Major Works

While it was his involvement with Whitman that initially drew Hartmann into poetry, he found his particular voice in Symbolism. He wrote a great deal of critical material promoting Symbolism in the United States in his capacity as art critic for the Daily Tatler in 1896, in articles for the National Review, and in his own paper the Art Critic, among others. He also wrote the introduction to Whisperings of a Wind Harp, a collection of Symbolist poems by Anne Throop. Hartmann was also writing Symbolist poetry of his own, including his ambitious Naked Ghosts, dedicated to Mallarmé. His break with Whitman is clearest in Drifting Flowers of the Sea, and Other Poems, in which there are also a number of poems in the traditional Japanese tanka style, which was to be Hartmann's next aesthetic focus. He released, through Guido Bruno, publisher of Greenwich Village magazine, a chapbook entitled Tanka, Haiku, Fourteen Japanese Rhythms in 1915; this would be re-released in revised additions as Japanese Rhythms. His most socially conscious poem, My Rubaiyat, originally published in St. Louis in 1913, would be reissued by Bruno in 1916. Hartmann's poetry is characterized by a Poesque sense of inevitable decay, and an oppressive sense of the hopelessly unaesthetic dreariness of everyday city life, but, at least in My Rubaiyat, he also bemoans the inequality with which women were treated, the strong contrast between rich and poor in the United States, and the increasing militarism that would bring the America into the First World War. Hartmann also wrote plays, including a cycle of Symbolist dramas about major figures in history: Christ, Mohammed, Confucius, Buddha, and Moses. He also wrote a surrealist play entitled Baker Eddy. Hartmann produced a collection of short stories in 1899 entitled Schopenhauer in the Air, and a second collection entitled simply Seven Short Stories in 1930. He also wrote a novel, The Last Thirty Days of Christ (1920), which dealt with Jesus and Judas in particular. Hartmann was a critic of distinction. In addition to his three brief journalistic ventures, Art Critic (1893-1894), Art News (1896-1897), and Stylus (1910), he published scholarly books on Shakespeare, James McNeill Whistler, Japanese art, and contemporary American sculpture. Of all his critical work, however, his most important contributions were the many essays on photography that he submitted to journals under a variety of names, and which are collected in The Valiant Knights of Daguerre (1978). These essays and lectures were among the first fundamental critical works on photography in the world, the fruit of his longtime association with photographer Alfred Stieglitz.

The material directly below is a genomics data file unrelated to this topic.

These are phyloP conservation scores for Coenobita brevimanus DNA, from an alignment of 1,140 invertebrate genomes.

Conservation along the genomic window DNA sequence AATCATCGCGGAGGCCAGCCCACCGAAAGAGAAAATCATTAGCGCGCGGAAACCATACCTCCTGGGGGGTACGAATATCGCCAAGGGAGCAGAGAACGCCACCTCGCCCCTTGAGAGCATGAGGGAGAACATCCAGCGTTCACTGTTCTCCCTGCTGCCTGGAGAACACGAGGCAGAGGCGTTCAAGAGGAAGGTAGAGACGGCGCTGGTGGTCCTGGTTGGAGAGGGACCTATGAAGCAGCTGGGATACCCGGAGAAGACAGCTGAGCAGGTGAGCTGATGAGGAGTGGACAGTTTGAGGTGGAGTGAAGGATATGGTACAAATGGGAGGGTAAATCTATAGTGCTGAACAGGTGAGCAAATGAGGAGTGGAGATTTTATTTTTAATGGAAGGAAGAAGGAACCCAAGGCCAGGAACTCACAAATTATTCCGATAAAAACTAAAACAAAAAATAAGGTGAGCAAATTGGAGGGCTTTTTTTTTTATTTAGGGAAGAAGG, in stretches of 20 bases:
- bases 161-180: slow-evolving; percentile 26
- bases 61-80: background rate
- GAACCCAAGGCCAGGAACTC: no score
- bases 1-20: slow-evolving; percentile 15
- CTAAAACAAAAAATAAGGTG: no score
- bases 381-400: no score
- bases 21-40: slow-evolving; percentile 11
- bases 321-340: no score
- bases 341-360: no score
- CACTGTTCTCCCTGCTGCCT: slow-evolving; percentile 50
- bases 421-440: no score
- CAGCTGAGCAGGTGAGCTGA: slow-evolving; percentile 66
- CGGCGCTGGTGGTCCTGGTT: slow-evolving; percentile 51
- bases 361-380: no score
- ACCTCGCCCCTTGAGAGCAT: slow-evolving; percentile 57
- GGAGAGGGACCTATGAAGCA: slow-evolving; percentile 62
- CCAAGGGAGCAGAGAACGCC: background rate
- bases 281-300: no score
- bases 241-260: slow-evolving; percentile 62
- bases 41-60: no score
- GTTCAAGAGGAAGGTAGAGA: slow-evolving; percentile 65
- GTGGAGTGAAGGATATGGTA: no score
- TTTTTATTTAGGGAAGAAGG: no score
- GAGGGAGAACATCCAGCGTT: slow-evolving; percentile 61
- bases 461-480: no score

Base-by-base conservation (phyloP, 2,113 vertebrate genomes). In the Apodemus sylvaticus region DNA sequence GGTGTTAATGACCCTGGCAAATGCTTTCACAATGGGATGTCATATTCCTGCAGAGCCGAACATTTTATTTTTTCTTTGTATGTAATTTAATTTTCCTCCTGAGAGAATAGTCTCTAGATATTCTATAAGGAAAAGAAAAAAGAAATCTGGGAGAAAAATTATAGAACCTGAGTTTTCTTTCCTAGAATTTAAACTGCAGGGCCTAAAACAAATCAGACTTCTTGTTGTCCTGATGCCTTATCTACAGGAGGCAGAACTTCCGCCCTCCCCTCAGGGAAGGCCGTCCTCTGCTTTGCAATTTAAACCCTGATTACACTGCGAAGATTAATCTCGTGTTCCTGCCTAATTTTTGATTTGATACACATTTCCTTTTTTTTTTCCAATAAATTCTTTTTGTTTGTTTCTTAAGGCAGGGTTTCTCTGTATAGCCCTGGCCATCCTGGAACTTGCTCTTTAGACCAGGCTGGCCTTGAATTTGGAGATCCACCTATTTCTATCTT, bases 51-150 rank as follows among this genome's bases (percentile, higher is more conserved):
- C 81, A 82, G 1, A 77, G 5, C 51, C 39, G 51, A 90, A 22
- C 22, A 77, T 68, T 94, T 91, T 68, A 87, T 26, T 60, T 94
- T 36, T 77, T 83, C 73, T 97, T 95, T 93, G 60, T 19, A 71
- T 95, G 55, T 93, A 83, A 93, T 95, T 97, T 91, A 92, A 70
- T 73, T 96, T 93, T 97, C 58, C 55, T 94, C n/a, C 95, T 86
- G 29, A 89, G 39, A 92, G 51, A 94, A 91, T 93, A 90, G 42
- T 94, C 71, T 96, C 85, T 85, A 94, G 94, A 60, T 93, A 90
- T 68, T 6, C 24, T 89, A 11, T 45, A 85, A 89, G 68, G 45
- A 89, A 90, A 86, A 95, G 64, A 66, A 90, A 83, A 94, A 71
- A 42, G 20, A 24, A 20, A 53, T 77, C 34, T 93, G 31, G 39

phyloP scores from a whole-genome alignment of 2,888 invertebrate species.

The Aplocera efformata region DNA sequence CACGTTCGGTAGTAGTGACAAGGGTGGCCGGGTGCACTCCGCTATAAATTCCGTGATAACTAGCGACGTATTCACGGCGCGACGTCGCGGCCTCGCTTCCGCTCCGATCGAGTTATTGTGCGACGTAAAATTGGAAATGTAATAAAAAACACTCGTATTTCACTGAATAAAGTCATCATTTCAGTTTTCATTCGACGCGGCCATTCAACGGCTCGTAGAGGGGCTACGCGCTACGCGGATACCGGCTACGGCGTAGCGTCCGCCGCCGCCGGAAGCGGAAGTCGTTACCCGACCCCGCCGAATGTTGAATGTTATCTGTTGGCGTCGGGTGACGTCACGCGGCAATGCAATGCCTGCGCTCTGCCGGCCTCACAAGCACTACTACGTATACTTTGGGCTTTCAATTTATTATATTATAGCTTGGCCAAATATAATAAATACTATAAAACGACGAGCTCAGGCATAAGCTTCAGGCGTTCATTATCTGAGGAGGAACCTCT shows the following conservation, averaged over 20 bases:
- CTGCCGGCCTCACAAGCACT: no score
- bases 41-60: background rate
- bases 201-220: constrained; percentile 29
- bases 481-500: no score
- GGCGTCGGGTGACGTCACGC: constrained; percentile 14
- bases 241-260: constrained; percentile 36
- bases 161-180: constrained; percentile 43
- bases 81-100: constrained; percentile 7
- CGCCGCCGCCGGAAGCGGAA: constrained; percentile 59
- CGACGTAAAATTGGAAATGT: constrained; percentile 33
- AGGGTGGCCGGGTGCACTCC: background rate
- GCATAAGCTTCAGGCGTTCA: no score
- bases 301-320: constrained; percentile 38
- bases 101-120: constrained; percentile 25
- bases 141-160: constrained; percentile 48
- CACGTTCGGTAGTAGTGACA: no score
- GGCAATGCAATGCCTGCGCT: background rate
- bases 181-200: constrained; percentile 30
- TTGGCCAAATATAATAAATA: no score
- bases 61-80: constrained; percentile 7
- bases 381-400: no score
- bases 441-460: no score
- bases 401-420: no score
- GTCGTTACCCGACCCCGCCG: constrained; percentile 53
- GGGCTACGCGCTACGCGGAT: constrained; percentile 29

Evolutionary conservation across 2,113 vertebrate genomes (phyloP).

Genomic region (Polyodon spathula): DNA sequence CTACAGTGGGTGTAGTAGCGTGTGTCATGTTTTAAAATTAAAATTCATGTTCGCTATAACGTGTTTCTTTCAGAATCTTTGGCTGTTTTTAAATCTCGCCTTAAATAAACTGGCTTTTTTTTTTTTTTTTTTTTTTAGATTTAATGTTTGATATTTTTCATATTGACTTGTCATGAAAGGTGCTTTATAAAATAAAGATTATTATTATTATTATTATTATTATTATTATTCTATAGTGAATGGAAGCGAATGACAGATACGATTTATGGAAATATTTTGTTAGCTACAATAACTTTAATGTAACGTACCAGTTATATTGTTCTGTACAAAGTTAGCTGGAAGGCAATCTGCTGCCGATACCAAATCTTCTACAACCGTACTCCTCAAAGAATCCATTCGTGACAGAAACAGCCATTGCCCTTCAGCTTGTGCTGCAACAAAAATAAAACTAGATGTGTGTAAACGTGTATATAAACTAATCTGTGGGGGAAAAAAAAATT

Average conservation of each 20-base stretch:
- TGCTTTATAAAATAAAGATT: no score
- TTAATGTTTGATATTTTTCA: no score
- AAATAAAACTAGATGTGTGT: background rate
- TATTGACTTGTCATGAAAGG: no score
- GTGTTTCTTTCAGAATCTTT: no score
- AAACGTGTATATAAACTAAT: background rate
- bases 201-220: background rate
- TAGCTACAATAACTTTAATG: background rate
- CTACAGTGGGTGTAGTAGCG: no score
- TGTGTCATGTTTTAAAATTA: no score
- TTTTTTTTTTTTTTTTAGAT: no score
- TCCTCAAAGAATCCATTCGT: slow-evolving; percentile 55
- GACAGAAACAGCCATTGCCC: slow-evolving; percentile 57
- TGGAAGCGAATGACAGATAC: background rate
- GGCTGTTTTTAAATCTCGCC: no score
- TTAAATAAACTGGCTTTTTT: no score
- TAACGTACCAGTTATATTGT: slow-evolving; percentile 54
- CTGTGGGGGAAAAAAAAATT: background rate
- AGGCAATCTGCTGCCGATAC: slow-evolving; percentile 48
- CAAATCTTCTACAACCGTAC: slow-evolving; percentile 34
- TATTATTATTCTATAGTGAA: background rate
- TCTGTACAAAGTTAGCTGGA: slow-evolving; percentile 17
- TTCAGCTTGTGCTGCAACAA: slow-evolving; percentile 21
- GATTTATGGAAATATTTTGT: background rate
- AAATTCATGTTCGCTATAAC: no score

Critical Reception

Whitman was the first to notice Hartmann's talent, giving him much personal encouragement and sending him into the literary world with his endorsement. But, overall, Hartmann enjoyed the recognition of his peers without being widely popular or well-known. Christ, his first Symbolist drama, drew praise from Mallarmé and condemnation from nearly everyone else, mostly owing to its scandalous nude scene. His Last Thirty Days of Christ was praised by Ezra Pound, who went on to mention Hartmann in The Pisan Cantos and in his Guide to Kulchur. Nevertheless, it was in his critical work and journalism that Hartmann made his mark most publicly, and, as self-appointed ambassador of Symbolism to the United States, he was briefly embraced as a prominent member of the American art scene. Hartmann had a propensity to gather groups of artists around himself, such as the Margery Winter circle in Los Angeles, which included Ben Berlin, Raymond Brossard, Ronald Paintin, and Einar Hansen. For the most part, his influence emerged indirectly, in the work of those who knew him personally.